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Gevalt, How Did This Happen?

Zelda Gamson
July 13, 2016


by Zelda Gamson

from the Summer 2016 issue of Jewish Currents

Either you will
go through this door
or you will not go through.

If you go through
there is always the risk
of remembering your name.

Things look at you doubly
and you must look back
and let them happen.

If you do not go through
it is possible
to live worthily

to maintain your attitudes
to hold your position
to die bravely

but much will blind you,
much will evade you,
at what cost who knows?

The door itself
Makes no promises.
It is only a door.
—Adrienne Rich,
“Prospective Immigrants Please Note”

Zee's articleSONYA OSTROVSKY looks out at me steadily, with sad eyes and a slight lift to the sides of her mouth. I am in that picture, age 12, holding onto the side of her chair and smiling broadly. She is an old woman, heavy in the chair, her hair pulled back in a gray bun, face still beautiful but worn and in folds. She wears a black dress touched by an old-style rhinestone brooch.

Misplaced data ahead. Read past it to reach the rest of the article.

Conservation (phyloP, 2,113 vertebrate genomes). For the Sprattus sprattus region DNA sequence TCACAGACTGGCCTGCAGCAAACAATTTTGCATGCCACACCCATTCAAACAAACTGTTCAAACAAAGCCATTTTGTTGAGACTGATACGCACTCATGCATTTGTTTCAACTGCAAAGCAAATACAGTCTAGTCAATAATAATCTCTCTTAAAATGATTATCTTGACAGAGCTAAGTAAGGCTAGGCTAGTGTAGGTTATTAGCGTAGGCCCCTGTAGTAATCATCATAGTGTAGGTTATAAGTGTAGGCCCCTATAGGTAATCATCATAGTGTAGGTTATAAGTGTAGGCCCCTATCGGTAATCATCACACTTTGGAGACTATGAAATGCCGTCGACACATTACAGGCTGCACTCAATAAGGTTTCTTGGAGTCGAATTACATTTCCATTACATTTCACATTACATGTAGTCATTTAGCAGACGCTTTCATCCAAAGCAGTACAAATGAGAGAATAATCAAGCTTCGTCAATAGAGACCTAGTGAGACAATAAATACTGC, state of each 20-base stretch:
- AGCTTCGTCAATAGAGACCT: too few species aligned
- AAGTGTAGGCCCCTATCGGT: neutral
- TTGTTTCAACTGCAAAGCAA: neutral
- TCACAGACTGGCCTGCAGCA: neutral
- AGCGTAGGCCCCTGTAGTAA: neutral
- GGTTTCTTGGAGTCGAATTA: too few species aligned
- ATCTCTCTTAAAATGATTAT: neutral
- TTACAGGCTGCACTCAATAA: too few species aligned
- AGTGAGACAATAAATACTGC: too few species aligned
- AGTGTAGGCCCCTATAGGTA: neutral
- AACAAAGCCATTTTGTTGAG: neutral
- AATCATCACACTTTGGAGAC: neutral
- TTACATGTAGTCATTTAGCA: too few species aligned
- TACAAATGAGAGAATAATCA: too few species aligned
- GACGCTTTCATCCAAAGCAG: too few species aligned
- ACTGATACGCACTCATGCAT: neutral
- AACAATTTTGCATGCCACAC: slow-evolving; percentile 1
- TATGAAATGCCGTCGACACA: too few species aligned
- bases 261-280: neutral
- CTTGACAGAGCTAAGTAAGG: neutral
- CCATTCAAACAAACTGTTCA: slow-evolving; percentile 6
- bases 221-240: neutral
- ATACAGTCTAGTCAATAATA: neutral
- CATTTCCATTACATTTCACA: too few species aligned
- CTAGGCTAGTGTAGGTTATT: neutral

Now I examine myself in the mirror. I see Sonya in my face, but there aren’t many wrinkles and my skin isn’t sagging much. While I have gotten plump, my body has muscles and can be relied on to do what I need it to do. I have the same passions I always did, and I still smile broadly. Maybe this is why younger people tell me I don’t look “that old.”

What do they expect me to look like? I don’t ask, just joke that it’s better to look good than to feel good. Of course, longtime friends who have grown old with me don’t even notice how I look.

Turning to my grandmother again, I realize that I am now fourteen years older than she was in the picture. Yet I look a generation younger, and for this, I am grateful. Sonya left her close family of sisters and brothers in Odessa and came to Philadelphia with her husband. She had seven kids and never learned English. I don’t know if she had any friends. By the time I knew her, she hardly ever left the house.

By coming to America, she and my other grandparents had given me the life they never had. I had escaped the suffering and violence I undoubtedly would have faced living in the Soviet Union in the 1930s and ’40s. I had grown up in a family without much money, but we never worried about whether we would have enough to eat, or face a pogrom or Nazi soldiers. If I got sick or needed my teeth fixed, I could go to a doctor or dentist. As a girl, I was free to go to school and roam around as I wished, ride a bike, take the subway, make my own friends. I could finish school and go on to college to study whatever I fancied.